Background: Musculoskeletal pain is one of the leading causes of sick leave, especially among women, in Western countries. The aim of the present study was to identify factors associated with work ability and well-being, respectively, among women on sick leave due to long-term pain in the neck/shoulders and/or back. Methods: A cross-sectional study with a correlational design was conducted on women who were sick-listed due to long-term pain in the neck/shoulders and/or back. A total of 208 participants responded to a survey comprising eight instruments: Multidimensional Pain Inventory scale, General Self-Efficacy scale, Sense of Coherence scale, Coping Strategies Questionnaire, Demand-Control-Support Questionnaire, Hospital Anxiety and Depression Scale, Work Ability Index and Life Satisfaction questionnaire. Multiple linear regression analyses were performed to identify factors associated with work ability and well-being, respectively. Results: Women who more strongly believed they would return to the same work had greater work ability (β = 0.39, p < 0.001), whereas women with higher pain intensity (β = − 0.30, p < 0.001) and higher job strain (β = − 0.12, p <0.05) had lower work ability. Women with higher self-efficacy rated greater well-being (β =0.14, p < 0.05). As the women’s scores for depression increased, their well-being decreased by 48%, which was statistically significant (p < 0.001). The regression models for work ability and well-being were significant (p < 0.001), and their adjusted R- square values were 48% and 59%, respectively. Conclusions: The study suggests that the factors beliefs to be back at the same work, pain intensity and job strain are predictive of work ability. Moreover, the factors self-efficacy and depression seem to be predictive of well-being. The findings highlight factors that should be considered by health care professionals and policy-makers to guide attempts to reduce sick leave. Keywords: Musculoskeletal pain, Sickness absence, Prognostic factors, Ability to work, Quality of life, Women Background leading causes of reduced work ability and well-being Sick leave due to long-term Musculoskeletal Pain (MSP) among workers . Previous findings suggest that is considered an increasing public health problem in women have a higher prevalence of neck/shoulders and Western countries [1, 2]. The social economic costs of low back pain and are more likely to be on sick leave than sick leave are immense owing to workers’ compensation, men [2, 6, 7]. medical expenses and productivity loss [3, 4]. Long-term The concept of work ability comprises the physical, pain in the neck, shoulders and back is one of the psychological and social capability of a worker, which interact with the workers’ health condition, physical and * Correspondence: email@example.com mental resources and work demands [8, 9]. In this study, Centre for Musculoskeletal Research, Department of Occupational and work ability reflects the individual’s perceived current Public Health Sciences, Faculty of Health and Occupational Studies, University of Gävle, SE-80176 Gävle, Sweden and near future ability to perform work with respect to Full list of author information is available at the end of the article © The Author(s). 2018 Open Access This article is distributed under the terms of the Creative Commons Attribution 4.0 International License (http://creativecommons.org/licenses/by/4.0/), which permits unrestricted use, distribution, and reproduction in any medium, provided you give appropriate credit to the original author(s) and the source, provide a link to the Creative Commons license, and indicate if changes were made. The Creative Commons Public Domain Dedication waiver (http://creativecommons.org/publicdomain/zero/1.0/) applies to the data made available in this article, unless otherwise stated. Rashid et al. BMC Public Health (2018) 18:672 Page 2 of 8 work demands, health and mental resources . In gen- Insurance Agency (SIA) to take part in the study. They eral, well-being reflects the meaningfulness of life with re- were selected on the basis of their medical certificate, is- gard to physical, mental and social dimensions , and sued by their primary health care or hospital physician. in this study, well-being is assessed through 10 dimensions Women were included in the study if they met the follow- of life satisfaction with regard to daily living using a ing criteria: 18 to 65 years of age; ≥ 50% sick leave from self-report checklist (LiSat- 11) . Owing to the import- service (i.e., they could do part-time work); duration of ance of work ability and well-being in the working popula- sick leave ≥1 month due to pain in the neck/shoulders tion [2, 13–16], it is essential to understand which factors (ICD code: M53.1, M54.2, M54.9, M75.8, M75.9 and are important for work ability and well-being in this popu- M79.1) and/or back (ICD code: M54.4, M54.5, M54.9 and lation. Previous systematic reviews have attempted to M79.1) for ≥3 months. They should also be able to read, identify work-related and individual factors of importance write and understand Swedish. The exclusion criteria for work ability and well-being, but they have done so in were: rheumatoid arthritis, multiple sclerosis, stroke, the general working population or among people with cancer, Parkinson, bipolar disease, schizophrenia and MSP. For example, van den Berg et al.  found that pregnancy. An information letter and questionnaires were older age, obesity, poor musculoskeletal capacity, high sent to the women; two reminders were sent out. Of the mental work demands, poor physical work environment, 600 women, 275 responded to the questionnaires, giving a high physical work load, lack of autonomy and lack of response rate of 46%. Of them, 67 were excluded based on physical activity have a negative effect on work ability exclusion criteria, thus 208 were included in the analyses. among people with long-term MSP. Another review by Because the Swedish Social Insurance Agency invited Hoogendoorn et al.  presented strong evidence in- the women to take part in the study, the authors had dicating that low social support at work and low job no access to non-respondents’ data. For this reason, the satisfaction are related to reduced well-being among non-response analysis cannot be performed. back pain patients. It is possible that the factors of im- portance for work ability and well-being among people Data collection who are sick-listed are different owing to the severity of Self-administered questionnaires based on eight instruments their conditions [5, 8, 19, 20]. and a set of demographic variables such as age, educa- A recent systematic review showed that recovery beliefs, tion, country of birth, cohabitation, working conditions, health and work capacity were important for return to economic situation, physical activity and beliefs to be back work among people on sick leave due to long-term pain in at the same work were sent to the women. In addition, a the neck or back . The authors concluded, however, pain figure was included to collect information on the that more studies were needed to confirm the results. Gen- location of pain on the body . Subscales from six in- erating more knowledge about what is needed to improve struments were treated as independent variables and two work ability and well-being, and consequently to facilitate were used as outcome variables. A description of each return to work in this population would benefit individuals instrument is provided below. as well as society. However, previous studies have primarily focused on both women and men with sub-acute or Independent variables chronic pain who were working or on part-time sick leave Pain intensity [19–24]. As studies have shown that work tasks tend to dif- To assess pain intensity, the Multidimensional Pain Inven- fer between men and women, even in the same line of tory (MPI- S)  was used. The psychosocial section work [25, 26], it is possible that factors influencing work (part 1) consists of 28 items forming five sub-scales. In the ability also differs between genders. Therefore, they should present study, we analyzed only one sub-scale: pain inten- be investigated separately. Thus, the aim of the present sity, which consists of 3 items, where responses are made study was to identify factors associated with work ability on a 7-point Likert rating scale (0 = no pain; 6 = extreme and well-being, respectively, among women on sick leave pain), and where higher scores indicate higher pain inten- due to long-term pain in the neck/shoulders and/or back. sity. The internal consistency of the scale, measured using Cronbach’s α, was 0.76. Methods Study design The study was cross-sectional and used a correlational Self-efficacy design. To assess self-efficacy, the General Self-Efficacy (GSE)  scale was used. It consists of 10 items that respondents Sample rated on a 4-point Likert scale (1 = not true; 4 = completely In spring 2016, a total of 600 women from central and true). Total scores ranged from 10 to 40 points, higher northern Sweden were invited by the Swedish Social values indicating greater general self-efficacy. The internal Rashid et al. BMC Public Health (2018) 18:672 Page 3 of 8 consistency of the scale, measured using Cronbach’s α, on a 4-point Likert scale, where higher values indicate was 0.92. greater anxiety or depression. For each scale, a total score was calculated that ranged from 0 to 28 points. The in- Sense of coherence ternal consistency values for the scales, measured using Sense of coherence (SOC) is part of the salutogenic ap- Cronbach’s α, were 0.90 and 0.91, respectively. proach of health that focuses on one’s ability to identify re- Two additional factors were assessed using a single sources for health and well-being. SOC is the capability to item each. Beliefs to be back at the same work were manage whatever the situation demands in life to perceive assessed using the question: Do you believe you will re- life as comprehensible, manageable and meaningful . turn to the same work within 6 months? These beliefs The SOC scale [30, 31], short version, was used to assess were assessed on a 10-point scale (from 1 = highly unlikely sense of coherence. The scale consists of 13 items, with to 10 = highly likely). Physical activity was assessed total scores ranging from 7 to 91 points. The respondents using the question: How often do you exercise regularly rated items on a 7-point scale (1 = never; 7 = very often), for at least 30 min, e.g., walking, jogging, swimming, cyc- where higher scores represent greater SOC. The internal ling or working in the garden? The four response alterna- consistency of the scale, measured using Cronbach’s α, tives were: 0 days/week, 1–3 days/week, 4–5 days/week, was 0.84. 6–7days/week. Coping strategies Outcome measures Coping strategies were assessed using the Swedish version Work ability of the Coping Strategies Questionnaire (CSQ) , which Work ability was assessed using the Work Ability Index consists of 50 individual items forming 8 sub-scales. In the (WAI) [10, 37], which consists of 7 items. For each item, present study, we used only three of the subscales: divert a single score was obtained, and the total WAI score was attention, ignore sensation, and increase behavioral activ- calculated by summing all single-item scores; the total ities. Each item was rated on a 7-point Likert scale ranging score ranged from 7 to 49 points. Lower scores indicate from 0 = never to 6 = always, higher values representing lower work ability. The internal consistency of the scale, more frequent use of the coping strategy. The internal measured using Cronbach’s α, was 0.78. consistency values for the sub-scales, measured using Cronbach’s α, were 0.87, 0.86 and 0.86, respectively. Well-being Well-being was measured using the Life Satisfaction Job strain and support at work questionnaire (LiSat- 11) [12, 38], which consists of 11 Job strain was assessed using the Demand Control Support items. Each item was rated on a 6-point ordinal scale Questionnaire (DCSQ)  which consists of 17 items ranging from 1 = very dissatisfied to 6 = very satisfied, where forming four subscales: psychosocial demands, skills dis- high scores reflect greater life satisfaction. The items were cretion, decision authority and support at work. For each averaged to produce the index of well-being. The internal item, responses were made on a 4-point Likert scale ran- consistency of the scale, measured using Cronbach’s α, ging from 1 (strongly agree) to 4 (strongly disagree). First, was 0.86. we constructed an index for each of the three scales: psy- chological demands, skills discretion and decision author- Potential confounders ity. Skills discretion and decision authority were then Age and economic situation were considered potential merged into one scale called decision latitude . After- confounders in the analysis. They were chosen because wards, a job strain score was created by calculating the ra- they were found to be important confounders in a sys- tio between psychological demands and decision latitude, tematic review of factors important for return-to-work where higher values represent higher job strain . For among people with long-term pain in neck or back . the subscale support at work, the values for the six items Age was measured on a continuous scale, and economic were summed to a total score, where higher values repre- situation was assessed on a 5-point scale (from 1 = very sent greater perception of support at work. The internal dissatisfied to 5 = very satisfied). consistency of the scale, measured using Cronbach’s α,was 0.57 for job strain and 0.51 for support at work. Statistical analysis All data analyses were performed using the statistical Anxiety and depression software IBM SPSS, version 22. Descriptive statistics of Anxiety and depression were assessed using the Hospital demographic variables are presented as proportions, Anxiety and Depression Scale (HADS) [35, 36] which means and standard deviations. Scatterplots showed that consists of 14 items forming two scales: anxiety (7 items) all variables were normally distributed and that there and depression (7 items). Respondents rated each item were no outliers in the data. Prior to the regression Rashid et al. BMC Public Health (2018) 18:672 Page 4 of 8 analyses, multi-collinearity diagnostics using variance Table 1 Demographic characteristics of the participants (n =201–208) inflation factor (VIF) were applied, where all VIF values were less than 3.9, indicating no problem with multi- Variables Frequency (%) collinearity between independent variables in the models Age (years) (M, SD) 49.63 ± 9.71 . Bivariate correlations between independent variables Country of birth were also computed . To determine the association Sweden 200 (96) between the independent variables and work ability and Others 8 (4) well-being, respectively, multiple linear regression analyses Cohabitation were performed separately for each of the outcomes. The Living with partner 158 (76) analyses were performed with and without adjustment for age and economic situation, as data on 208 subjects gave Living alone 39 (19) sufficient statistical power to allow inclusion of all in- Living apart 11 (5) dependent variables and confounders in the models Education simultaneously. The level of significance was set at p < 0.05. Elementary 42 (20) Upper secondary 104 (50) Results University 53 (26) Table 1 describes the participants’ demographic charac- teristics. The mean age was around 50 years (range 23– Others 9 (4) 64 years). Ninety-six percent of the women were born in Types of work Sweden and 76% lived with a partner. Half of the women Blue-collar 145 (70) had upper secondary education, and 65% were satisfied White-collar 63 (30) with their economic situation. More than two-thirds of Working life prior to SL (years) (M, SD) 30.15 ± 10.75 the women (70%) had blue-collar work and 30% white- Economic situation collar. A total of 68% of the women experienced neck/ shoulder pain, 71% back pain, and 43% had pain in both Very dissatisfied 25 (12) areas. Dissatisfied 43 (21) Bivariate correlation coefficients between the independ- Acceptable 88 (42) ent variables were smaller than 0.55 (Table 2). Table 3 pre- Good 38 (18) sents the associations between the independent variables Very good 11 (5) and work ability. The results showed that women with Pain area higher pain intensity (β = - 0.30, p <0.001) and higher job strain (β = − 0.12, p < 0.05) had lower work ability, Neck/shoulders 142 (68) whereas women who believed more strongly that they Back 148 (71) would return to the same work within 6 months had Neck/shoulders and back 89 (43) greater work ability (β =0.39, p < 0.001). The regression Pain duration (months) (M, SD) 83.63 ± 99.64 model was significant (p < 0.001), and the independent Physical activity variables explained 48% of the variance in work 0 day/week 26 (13) ability. Table 4 shows that women with higher self-efficacy 1–3 days/week 81 (39) had greater well-being (β =0.14, p < 0.05). As the women’s 4–5 days/week 57 (27) scores for depression increased, their well-being decreased 6–7 days/week 41 (20) by 48% (β = − 0.48, p < 0.001). Economic situation per se Beliefs to be back at the same work (1–10 scale) (M, SD) 6.56 ± 3.73 was significantly related to well-being (β =0.14, p < 0 .05). Total working years before being sick-listed The regression model was significant (p < 0.001) and ex- M Mean and SD Standard deviation, SL Sick leave plained 59% of total the variation in well-being. Work ability Discussion In the present study, one of the important factors for The present findings revealed that women who more women’s work ability was pain intensity. Our finding strongly believed they would return to the same work had that higher pain intensity is associated with reduced greaterworkability,whereas womenwith higherpainin- work ability is not surprising and consistent with results tensity and higher job strain had lower work ability. from previous studies showing that increased MSP is in- Women with higher self-efficacy rated greater well-being, dependently associated with lower work ability in female and women’s well-being increased as their depression laboratory technicians as well as young and old workers decreased. [5, 13]. Other studies have found an impact of high Rashid et al. BMC Public Health (2018) 18:672 Page 5 of 8 Table 2 Bivariate Pearson’s correlation coefficients between independent variables included in the regression analyses (n = 196–208) Variables 1 2 3 4 5 6 7 8 9 10 11 12 13 14 1. Age 1 2. Economic situation 0.02 1 3. Pain intensity 0.14 0.07 1 4. Self-efficacy 0.01 0.03 0.23 1 5. Sense of coherence 0.09 0.01 0.32 − 0.06 1 6. Divert attention −0.06 − 0.02 − 0.12 0.30 0.41 1 7. Ignore sensation 0.01 −0.10 −0.04 0.01 0.15 0.23 1 a d d 8. IBA 0.02 − 0.10 0.11 0.04 0.01 0.43 0.54 1 9. Job strain 0.03 −0.01 −0.08 0.01 0.13 −0.13 −0.13 0.10 1 d d 10. Support at work −0.01 −0.06 −0.10 − 0.12 0.13 − 0.27 −0.37 − 0.01 −0.03 1 11. Physical activity −0.03 − 0.07 0.03 0.11 −0.07 0.01 0.01 0.04 −0.01 0.16 1 b c d d d d a d 12. BBSW −0.15 − 0.19 0.23 − 0.19 −0.40 0.11 −0.18 − 0.23 −0.06 − 0.02 −0.07 1 d a d d d d 13. Anxiety −0.02 0.04 −0.26 0.16 0.25 −0.47 −0.55 0.18 −0.01 0.07 0.14 0.32 1 d d d d 14. Depression −0.02 0.07 −0.32 0.13 0.35 −0.51 −0.13 − 0.12 −0.12 − 0.06 0.15 0.23 0.46 1 IBA Increase behavioral activities BBSW Beliefs to be back at the same work Correlation is significant at the 0.05 level Correlation is significant at the 0.01 level intensity of MSP including neck/shoulder and back, on due to pain in the neck/shoulders and/or back. The result low work ability among women and men [41, 42]. is in accordance with previous findings suggesting that We also found that high-job strain, i.e., high demands in high-job strain causes poor work ability . Further, stud- combination with low decision latitude, was related to re- ies also found job strain to be an indicator of increased risk duced work ability among women on long-term sick leave of long-term sick leave and MSP intensity [44, 45]. Table 3 Multiple linear regression analyses between the independent variables and work ability Variables Work ability (n = 207) Unadjusted analysis Adjusted analysis β SE p-value β SE p-value Pain intensity − 0.32 0.46 0.001 −0.30 0.47 0.001 Self-efficacy 0.12 0.10 0.08 0.11 0.10 0.11 Sense of coherence −0.11 0.05 0.20 −0.10 0.05 0.31 Divert attention 0.04 0.10 0.52 0.02 0.11 0.78 Ignore sensation −0.11 0.09 0.11 −0.12 0.09 0.10 Increase behavioral activities 0.04 0.11 0.61 0.06 0.11 0.36 Job strain −0.12 2.15 0.04 − 0.12 2.16 0.04 Support at work 0.03 0.13 0.63 0.03 0.13 0.64 Physical activity −0.03 0.44 0.62 −0.04 0.45 0.55 Beliefs to be back at the same work 0.39 0.12 0.001 0.39 0.13 0.001 Anxiety −0.14 0.13 0.07 −0.13 0.13 0.08 Depression −0.15 0.15 0.07 −0.15 0.15 0.06 Age −0.09 0.04 0.13 Economic situation −0.04 0.45 0.63 R square 0.52 0.53 Adjusted R 0.49 0.48 β Standardized regression coefficient, SE Standard Error Note: Bold numbers represent significant values (p < 0.05) Rashid et al. BMC Public Health (2018) 18:672 Page 6 of 8 Table 4 Multiple linear regression analyses between the independent variables and well-being Variables Well-being (n = 168) Unadjusted analysis Adjusted analysis β SE p-value β SE p-value Pain intensity 0.05 0.55 0.45 0.06 0.57 0.36 Self-efficacy 0.16 0.12 0.02 0.14 0.12 0.03 Sense of coherence 0.17 0.06 0.04 0.14 0.06 0.09 Divert attention −0.09 0.12 0.19 −0.10 0.13 0.16 Ignore sensation −0.04 0.11 0.52 −0.02 0.11 0.82 Increase behavioral activities 0.02 0.13 0.80 −0.01 0.13 0.91 Job strain 0.08 2.60 0.17 0.08 2.58 0.15 Support at work −0.09 0.16 0.15 −0.09 0.16 0.17 Physical activity 0.03 0.53 0.60 0.03 0.53 0.65 Beliefs to be back at the same work 0.02 0.14 0.78 0.01 0.15 0.96 Anxiety −0.08 0.16 0.33 −0.08 0.16 0.30 Depression −0.49 0.18 0.001 −0.48 0.18 0.001 Age −0.03 0.05 0.57 Economic situation 0.14 0.54 0.02 R square 0.62 0.63 Adjusted R 0.59 0.59 β Standardized regression coefficient, SE Standard Error Note: Bold numbers represent significant values (p < 0.05) Our results also showed that women who believed an important coping factor among chronic pain patients they would return to the same work rated greater work [48, 49]. As expected, our study revealed an inverse as- ability. This is in line with a cross-sectional study dem- sociation between depression and well-being, suggesting onstrating that internal health-related control beliefs are that depression decreases well-being. This was not the an important individual resource that might moderate case for anxiety. Possibly, anxiety is obscured by the high the effect of work-related stressors on work ability . prevalence of depression in this population . A prospective cohort study also found recovery beliefs In our study, different factors were identified for work to be a predictor of return to work among male and fe- ability and well-being, respectively, meaning that different male workers with chronic low-back pain who were re- factors need to be targeted to achieve greater work ability ceiving sickness benefits . as opposed to greater well-being. For example, the factors Contrary to our expectations, self-efficacy and sense of self-efficacy and depression were found to be significant coherence did not significantly contribute to work ability. for well-being, whereas these factors were not significantly This was surprising, as they have been found to be signifi- related to work ability. It should be noted, however, cant in previous studies among whiplash and chronic and that the factors were close to significant for work abil- sub-acute MSP patients [21, 22]. Similarly, factors such as ity. Previous studies have found self-efficacy and de- coping strategies, i.e., divert attention, ignore sensation pression to be important for work ability in patients and increase behavioral activities, and support at work did with chronic whiplash-associated disorder and for em- not appear to be significant in the present study, but have ployees on long-term sick leave [14, 21]. Our adjusted been found to be significant in previous studies for work analysis showed that the confounding factor, economic ability [19, 47]. One possible explanation is that the partic- situation, itself was significantly associated with well-being. ipants in our study were women on sick leave because If we regard economic situation as a personal factor, it is support at work is likely of more importance to people reasonable to assume when personal economy is good, it who are working. could provide access to other coping resources that support improved well-being [51–53]. Well-being The present study indicated that high self-efficacy was Strengths and limitations associated with increased well-being. The finding is sup- One of the strengths of the present study is the use of ported by previous studies suggesting that self-efficacy is validated scales to measure all independent variables and Rashid et al. BMC Public Health (2018) 18:672 Page 7 of 8 outcomes and use of well-defined inclusion criteria. The Acknowledgements The authors would like to extend their gratitude to all of the study participants selection of participants was based solely on what was spe- as well as to the Swedish Social Insurance Agency who assisted us in the data cified in the medical certificate issued by physician. Thus, collection. participants’ own opinions of their illness were not consid- Funding ered. Further, pain figure was used in order to check with This project was supported by University of Gävle (Reg. no. 2015/424). the information about pain in the neck/shoulders and/or back. In the invitation letter sent to the participants, it was Availability of data and materials The dataset underlying the present findings is available from the corresponding stressed that the project was made in collaboration be- author upon reasonable request. tween the SIA and the University of Gävle, and that non-response would not affect the women’s right to com- Authors’ contributions MR co-developed the study design, performed data collection, processing pensation. We believe that our results were not affected and analyses and drafted the manuscript. M-L K co-developed the study by SIA selecting participants. Two of the authors (MLK, design, performed data collection, and reviewed the initial drafts of the AN) instructed personnel at SIA in how to select partici- manuscript. MH co-developed the study design, contributed to the analyses, and reviewed the initial drafts of the manuscript. AN co-developed the study pants based on the inclusion and exclusion criteria. design, performed data collection, processing and analyses, and reviewed the The study has some limitations that should be noted. initial drafts of the manuscript. All authors have read and approved the final The number of non-response could raise questions about manuscript. potential selection bias. We believe there are two major Ethics approval and consent to participate reasons for the low response rate: (i) participation was This project was approved by the Regional Ethical Review Board, Uppsala, voluntary and no compensation was offered, and (ii) Sweden (Reg. no. 2.3.2–2015/548). A letter accompanying the questionnaire provided information about the study content and assured the confidentiality participants were unable to answer all the questions of the information. All participants provided their signed informed consent at due to pain. To increase the response rate, we sent two the time of data collection. consecutive reminders. As the study was cross-sectional Competing interests in design, inferences about cause and effect cannot be The authors declare that they have no competing interests. made. Longitudinal studies are required to confirm these results. Job strain and support at work, as mea- Publisher’sNote sured by the DCSQ, showed low internal consistency. Springer Nature remains neutral with regard to jurisdictional claims in Because work ability and well-being were measured published maps and institutional affiliations. using self-reported data, it is possible that the results Author details would have been different if objective measurements 1 Centre for Musculoskeletal Research, Department of Occupational and had been applied. Public Health Sciences, Faculty of Health and Occupational Studies, University of Gävle, SE-80176 Gävle, Sweden. 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BMC Public Health – Springer Journals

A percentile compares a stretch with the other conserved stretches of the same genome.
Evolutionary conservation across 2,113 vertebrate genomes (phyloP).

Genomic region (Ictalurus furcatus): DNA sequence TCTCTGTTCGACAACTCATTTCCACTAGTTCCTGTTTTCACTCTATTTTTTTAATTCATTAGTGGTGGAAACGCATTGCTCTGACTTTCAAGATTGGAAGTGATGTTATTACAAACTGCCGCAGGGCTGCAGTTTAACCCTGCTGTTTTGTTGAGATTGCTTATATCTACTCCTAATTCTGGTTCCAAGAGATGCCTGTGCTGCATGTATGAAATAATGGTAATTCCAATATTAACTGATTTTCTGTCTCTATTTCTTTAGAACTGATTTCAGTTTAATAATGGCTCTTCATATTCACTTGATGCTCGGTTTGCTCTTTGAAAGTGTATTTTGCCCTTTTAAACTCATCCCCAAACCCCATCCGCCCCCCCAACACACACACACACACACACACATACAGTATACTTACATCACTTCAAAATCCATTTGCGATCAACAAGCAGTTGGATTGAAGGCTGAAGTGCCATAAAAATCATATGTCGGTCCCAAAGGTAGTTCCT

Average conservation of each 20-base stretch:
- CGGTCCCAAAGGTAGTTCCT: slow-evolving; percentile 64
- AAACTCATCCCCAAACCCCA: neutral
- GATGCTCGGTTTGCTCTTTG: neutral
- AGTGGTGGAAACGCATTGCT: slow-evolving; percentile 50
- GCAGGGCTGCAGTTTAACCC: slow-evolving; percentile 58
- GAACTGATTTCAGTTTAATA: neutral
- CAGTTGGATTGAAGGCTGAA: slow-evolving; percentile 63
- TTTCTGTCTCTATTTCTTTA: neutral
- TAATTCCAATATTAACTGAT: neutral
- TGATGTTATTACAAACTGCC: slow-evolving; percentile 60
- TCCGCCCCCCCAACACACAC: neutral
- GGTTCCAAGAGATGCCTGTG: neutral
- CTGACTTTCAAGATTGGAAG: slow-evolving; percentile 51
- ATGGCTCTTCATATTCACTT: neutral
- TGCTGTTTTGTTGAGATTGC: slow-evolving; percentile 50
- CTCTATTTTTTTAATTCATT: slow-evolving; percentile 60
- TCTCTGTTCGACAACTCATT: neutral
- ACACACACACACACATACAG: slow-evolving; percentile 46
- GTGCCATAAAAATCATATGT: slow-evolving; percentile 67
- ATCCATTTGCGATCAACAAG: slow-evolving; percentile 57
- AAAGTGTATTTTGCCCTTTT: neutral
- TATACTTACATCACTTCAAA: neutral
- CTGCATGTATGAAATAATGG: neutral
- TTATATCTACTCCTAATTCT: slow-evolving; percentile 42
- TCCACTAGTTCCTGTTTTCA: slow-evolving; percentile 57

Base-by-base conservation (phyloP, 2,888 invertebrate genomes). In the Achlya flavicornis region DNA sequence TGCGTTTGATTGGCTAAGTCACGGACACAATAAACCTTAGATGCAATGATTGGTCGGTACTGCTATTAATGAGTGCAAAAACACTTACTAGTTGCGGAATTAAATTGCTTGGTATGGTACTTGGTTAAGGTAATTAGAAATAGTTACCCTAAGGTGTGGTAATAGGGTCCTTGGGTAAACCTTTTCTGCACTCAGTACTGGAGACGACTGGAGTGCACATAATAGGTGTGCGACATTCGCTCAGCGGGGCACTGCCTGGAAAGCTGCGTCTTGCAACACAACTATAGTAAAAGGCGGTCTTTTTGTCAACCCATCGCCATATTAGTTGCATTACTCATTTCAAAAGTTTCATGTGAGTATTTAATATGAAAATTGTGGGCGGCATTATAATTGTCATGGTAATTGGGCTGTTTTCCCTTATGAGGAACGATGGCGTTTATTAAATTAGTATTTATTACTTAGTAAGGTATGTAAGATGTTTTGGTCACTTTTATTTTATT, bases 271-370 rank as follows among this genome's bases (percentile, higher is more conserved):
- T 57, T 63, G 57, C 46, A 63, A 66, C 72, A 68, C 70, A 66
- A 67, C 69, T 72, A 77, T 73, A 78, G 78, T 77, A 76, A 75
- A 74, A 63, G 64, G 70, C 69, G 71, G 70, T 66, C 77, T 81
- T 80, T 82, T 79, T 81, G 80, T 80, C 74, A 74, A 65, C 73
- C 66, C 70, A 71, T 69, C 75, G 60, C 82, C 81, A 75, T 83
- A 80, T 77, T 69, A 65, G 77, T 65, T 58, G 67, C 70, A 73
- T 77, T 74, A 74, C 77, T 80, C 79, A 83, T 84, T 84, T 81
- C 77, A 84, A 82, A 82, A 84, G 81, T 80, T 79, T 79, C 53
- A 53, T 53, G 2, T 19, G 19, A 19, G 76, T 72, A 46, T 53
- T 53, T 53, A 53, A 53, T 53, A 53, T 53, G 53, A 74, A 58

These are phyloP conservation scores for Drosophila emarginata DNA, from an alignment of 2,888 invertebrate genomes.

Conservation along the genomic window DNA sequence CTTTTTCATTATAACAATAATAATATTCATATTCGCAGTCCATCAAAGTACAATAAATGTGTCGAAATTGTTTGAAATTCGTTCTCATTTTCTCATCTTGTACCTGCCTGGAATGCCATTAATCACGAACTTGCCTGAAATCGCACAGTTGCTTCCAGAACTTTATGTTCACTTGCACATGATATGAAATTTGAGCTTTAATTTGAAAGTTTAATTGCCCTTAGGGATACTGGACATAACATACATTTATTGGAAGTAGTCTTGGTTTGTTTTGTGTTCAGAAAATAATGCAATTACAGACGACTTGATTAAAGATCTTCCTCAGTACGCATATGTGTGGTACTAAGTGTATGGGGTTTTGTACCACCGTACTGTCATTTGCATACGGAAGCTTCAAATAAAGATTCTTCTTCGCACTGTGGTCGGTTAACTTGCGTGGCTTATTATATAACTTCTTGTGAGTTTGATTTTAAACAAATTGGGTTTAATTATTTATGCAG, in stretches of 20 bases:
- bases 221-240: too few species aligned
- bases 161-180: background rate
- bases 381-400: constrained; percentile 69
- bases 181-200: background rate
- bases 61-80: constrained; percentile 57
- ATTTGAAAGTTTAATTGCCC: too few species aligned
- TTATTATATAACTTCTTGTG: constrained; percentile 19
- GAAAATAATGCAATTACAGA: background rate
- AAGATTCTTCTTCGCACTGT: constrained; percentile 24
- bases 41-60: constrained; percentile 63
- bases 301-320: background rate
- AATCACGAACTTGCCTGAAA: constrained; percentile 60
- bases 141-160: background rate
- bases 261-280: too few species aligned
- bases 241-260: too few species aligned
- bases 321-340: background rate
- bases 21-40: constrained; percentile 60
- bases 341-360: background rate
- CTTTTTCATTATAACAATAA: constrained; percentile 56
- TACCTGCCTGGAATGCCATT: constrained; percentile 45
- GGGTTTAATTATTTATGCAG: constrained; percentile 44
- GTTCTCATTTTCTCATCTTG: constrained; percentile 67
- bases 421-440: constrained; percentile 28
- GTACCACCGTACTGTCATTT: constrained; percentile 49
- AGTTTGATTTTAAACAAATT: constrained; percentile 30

Published: May 30, 2018